Seattle police criticized for arrest of crying 13-year-old girl who used wrong ‘chalk paint’ during climate-change protest

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A crying 13-year-old girl who had accidentally used spray paint, instead of washable chalk paint, to write on a wall at Seattle City Hall was arrested by Seattle police at a climate-change protest downtown on Friday afternoon.

According to videos and conversation posted on Twitter, one of the adults supporting the children’s protest brought a case of the wrong kind of paint.

A 25-year-old man was arrested along with the seventh-grader, according to a Seattle police blotter post that said officers were responding to a report of vandalism and that building security said they saw people damaging the building facade. Reports on Twitter said the adults who brought the paint were also questioned.

After being taken to the police department’s West Precinct, the girl was released to her parents and the man was booked into King County Jail.

The two were attending a demonstration at City Hall held by Fridays for Future Seattle, a group that encourages young people to emulate Swedish activist Greta Thunberg and strike every Friday to call attention to the climate crisis. The group favors adopting a local version of the Green New Deal.

A 13-year-old girl and a 25-year-old man were arrested Friday afternoon after they used permanent spray paint instead of washable chalk paint to write on a wall at Seattle City Hall during a climate-change protest. (Seattle Police Department)

A 13-year-old girl and a 25-year-old man were arrested Friday afternoon after they used permanent spray paint instead of washable chalk paint to write on a wall at Seattle City Hall during a climate-change protest. (Seattle Police Department)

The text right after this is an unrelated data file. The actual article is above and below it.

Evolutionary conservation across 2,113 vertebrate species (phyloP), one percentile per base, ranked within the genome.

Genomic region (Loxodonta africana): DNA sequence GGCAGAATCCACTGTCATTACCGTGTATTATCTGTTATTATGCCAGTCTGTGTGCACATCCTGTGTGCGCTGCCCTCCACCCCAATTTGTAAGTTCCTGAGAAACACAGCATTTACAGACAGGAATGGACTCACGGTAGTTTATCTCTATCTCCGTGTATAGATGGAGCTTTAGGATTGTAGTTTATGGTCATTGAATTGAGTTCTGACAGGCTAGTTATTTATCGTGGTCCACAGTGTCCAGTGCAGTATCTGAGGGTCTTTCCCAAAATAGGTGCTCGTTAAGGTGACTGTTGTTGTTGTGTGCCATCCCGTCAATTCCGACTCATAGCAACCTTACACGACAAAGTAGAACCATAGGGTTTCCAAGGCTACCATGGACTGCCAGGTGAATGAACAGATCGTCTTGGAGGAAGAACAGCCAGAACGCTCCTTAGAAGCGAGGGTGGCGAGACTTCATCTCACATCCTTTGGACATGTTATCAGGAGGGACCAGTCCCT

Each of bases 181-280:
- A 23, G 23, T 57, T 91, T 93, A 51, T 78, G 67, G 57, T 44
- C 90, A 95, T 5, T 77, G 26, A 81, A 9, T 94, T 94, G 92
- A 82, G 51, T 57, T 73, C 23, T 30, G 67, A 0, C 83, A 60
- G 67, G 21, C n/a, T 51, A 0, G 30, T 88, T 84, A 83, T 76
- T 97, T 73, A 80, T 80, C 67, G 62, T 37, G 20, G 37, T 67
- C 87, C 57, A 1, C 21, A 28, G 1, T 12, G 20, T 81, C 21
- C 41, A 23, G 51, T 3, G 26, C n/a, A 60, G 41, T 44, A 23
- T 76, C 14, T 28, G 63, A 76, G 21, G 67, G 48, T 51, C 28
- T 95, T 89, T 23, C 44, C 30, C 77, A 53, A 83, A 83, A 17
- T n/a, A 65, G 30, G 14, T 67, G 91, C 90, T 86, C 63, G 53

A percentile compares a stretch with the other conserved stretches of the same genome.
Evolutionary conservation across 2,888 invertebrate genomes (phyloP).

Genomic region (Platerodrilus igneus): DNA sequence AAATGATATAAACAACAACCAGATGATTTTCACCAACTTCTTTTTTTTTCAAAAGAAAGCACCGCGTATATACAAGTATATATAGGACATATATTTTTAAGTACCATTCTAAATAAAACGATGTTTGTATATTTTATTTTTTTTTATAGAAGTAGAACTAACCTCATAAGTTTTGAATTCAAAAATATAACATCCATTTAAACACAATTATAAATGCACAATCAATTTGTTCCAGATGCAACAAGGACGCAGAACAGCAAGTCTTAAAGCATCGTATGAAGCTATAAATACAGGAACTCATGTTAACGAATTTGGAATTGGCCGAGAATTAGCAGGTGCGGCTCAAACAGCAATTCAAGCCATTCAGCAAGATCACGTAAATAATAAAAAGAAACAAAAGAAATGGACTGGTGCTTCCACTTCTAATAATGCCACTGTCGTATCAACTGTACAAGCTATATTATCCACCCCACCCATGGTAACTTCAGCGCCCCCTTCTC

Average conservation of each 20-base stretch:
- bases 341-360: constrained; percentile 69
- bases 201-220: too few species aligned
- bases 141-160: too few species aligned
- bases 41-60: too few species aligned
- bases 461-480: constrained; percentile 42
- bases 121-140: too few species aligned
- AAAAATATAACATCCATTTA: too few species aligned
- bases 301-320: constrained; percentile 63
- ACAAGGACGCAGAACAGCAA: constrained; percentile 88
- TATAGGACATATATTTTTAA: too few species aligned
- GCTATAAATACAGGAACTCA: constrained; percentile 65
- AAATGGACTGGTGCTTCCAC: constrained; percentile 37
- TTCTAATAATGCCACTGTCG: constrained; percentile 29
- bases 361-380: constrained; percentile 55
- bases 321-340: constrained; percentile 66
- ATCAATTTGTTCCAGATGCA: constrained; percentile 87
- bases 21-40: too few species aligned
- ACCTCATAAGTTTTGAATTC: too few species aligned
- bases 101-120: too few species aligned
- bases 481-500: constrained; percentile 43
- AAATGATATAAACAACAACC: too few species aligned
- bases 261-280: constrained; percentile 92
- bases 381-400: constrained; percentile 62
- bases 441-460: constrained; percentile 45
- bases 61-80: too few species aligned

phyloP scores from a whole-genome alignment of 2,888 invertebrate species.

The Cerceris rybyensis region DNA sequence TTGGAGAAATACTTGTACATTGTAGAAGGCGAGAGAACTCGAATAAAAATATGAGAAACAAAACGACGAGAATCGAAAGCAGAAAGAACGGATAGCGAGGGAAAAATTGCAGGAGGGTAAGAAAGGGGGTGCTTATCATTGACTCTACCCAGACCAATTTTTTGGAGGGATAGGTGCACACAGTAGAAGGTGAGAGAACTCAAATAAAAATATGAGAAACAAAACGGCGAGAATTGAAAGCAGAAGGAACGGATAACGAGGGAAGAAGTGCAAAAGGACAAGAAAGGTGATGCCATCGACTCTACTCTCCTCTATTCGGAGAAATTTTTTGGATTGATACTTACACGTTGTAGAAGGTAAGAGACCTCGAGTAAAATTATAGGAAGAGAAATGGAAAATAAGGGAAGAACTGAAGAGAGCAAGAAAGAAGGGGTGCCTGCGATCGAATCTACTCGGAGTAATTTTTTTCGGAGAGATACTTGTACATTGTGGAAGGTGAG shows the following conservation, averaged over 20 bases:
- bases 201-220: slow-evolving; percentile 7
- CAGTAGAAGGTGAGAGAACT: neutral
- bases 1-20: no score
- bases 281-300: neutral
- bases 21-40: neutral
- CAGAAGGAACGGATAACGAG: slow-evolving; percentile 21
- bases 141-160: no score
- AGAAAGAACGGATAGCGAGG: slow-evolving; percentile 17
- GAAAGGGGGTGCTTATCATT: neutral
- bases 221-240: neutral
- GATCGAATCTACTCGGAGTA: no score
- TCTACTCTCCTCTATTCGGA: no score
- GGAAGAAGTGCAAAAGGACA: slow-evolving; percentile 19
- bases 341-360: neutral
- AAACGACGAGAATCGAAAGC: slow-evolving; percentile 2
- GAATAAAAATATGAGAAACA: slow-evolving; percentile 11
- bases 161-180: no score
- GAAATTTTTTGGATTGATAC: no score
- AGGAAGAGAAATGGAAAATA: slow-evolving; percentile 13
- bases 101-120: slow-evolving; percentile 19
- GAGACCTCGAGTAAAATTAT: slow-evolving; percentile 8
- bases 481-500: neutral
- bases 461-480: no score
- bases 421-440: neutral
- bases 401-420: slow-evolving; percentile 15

A 13-year-old girl and a 25-year-old man were arrested Friday afternoon after they used permanent spray paint instead of washable chalk paint to write on a wall at Seattle City Hall during a climate-change protest. (Seattle Police Department)

A video posted on Twitter by chemist and lecturer Heather Price shows officers cuffing the child and telling people they wanted to take her to the precinct rather than sort out the matter there in public view, “while we’re surrounded by a bunch of people who want to make their opinions known.”

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“The adult who gave her the chalk can and told her it was washable, was held a little longer, and also released,” Price wrote on Twitter Sunday morning. “Such an unfortunate misunderstanding all around.”

Former mayoral candidate Nikkita Oliver weighed in on Friday evening, saying the officers could have instead turned the incident into a teachable moment.

“Imagine if instead of arresting this little girl the cops had helped her clean it up. Imagine if they had thanked her for her service for protecting the planet,” Oliver wrote. “That kind of public service would have actually been transformative and accountable.”

Police did not respond to a question Monday about whether the situation could have been handled differently.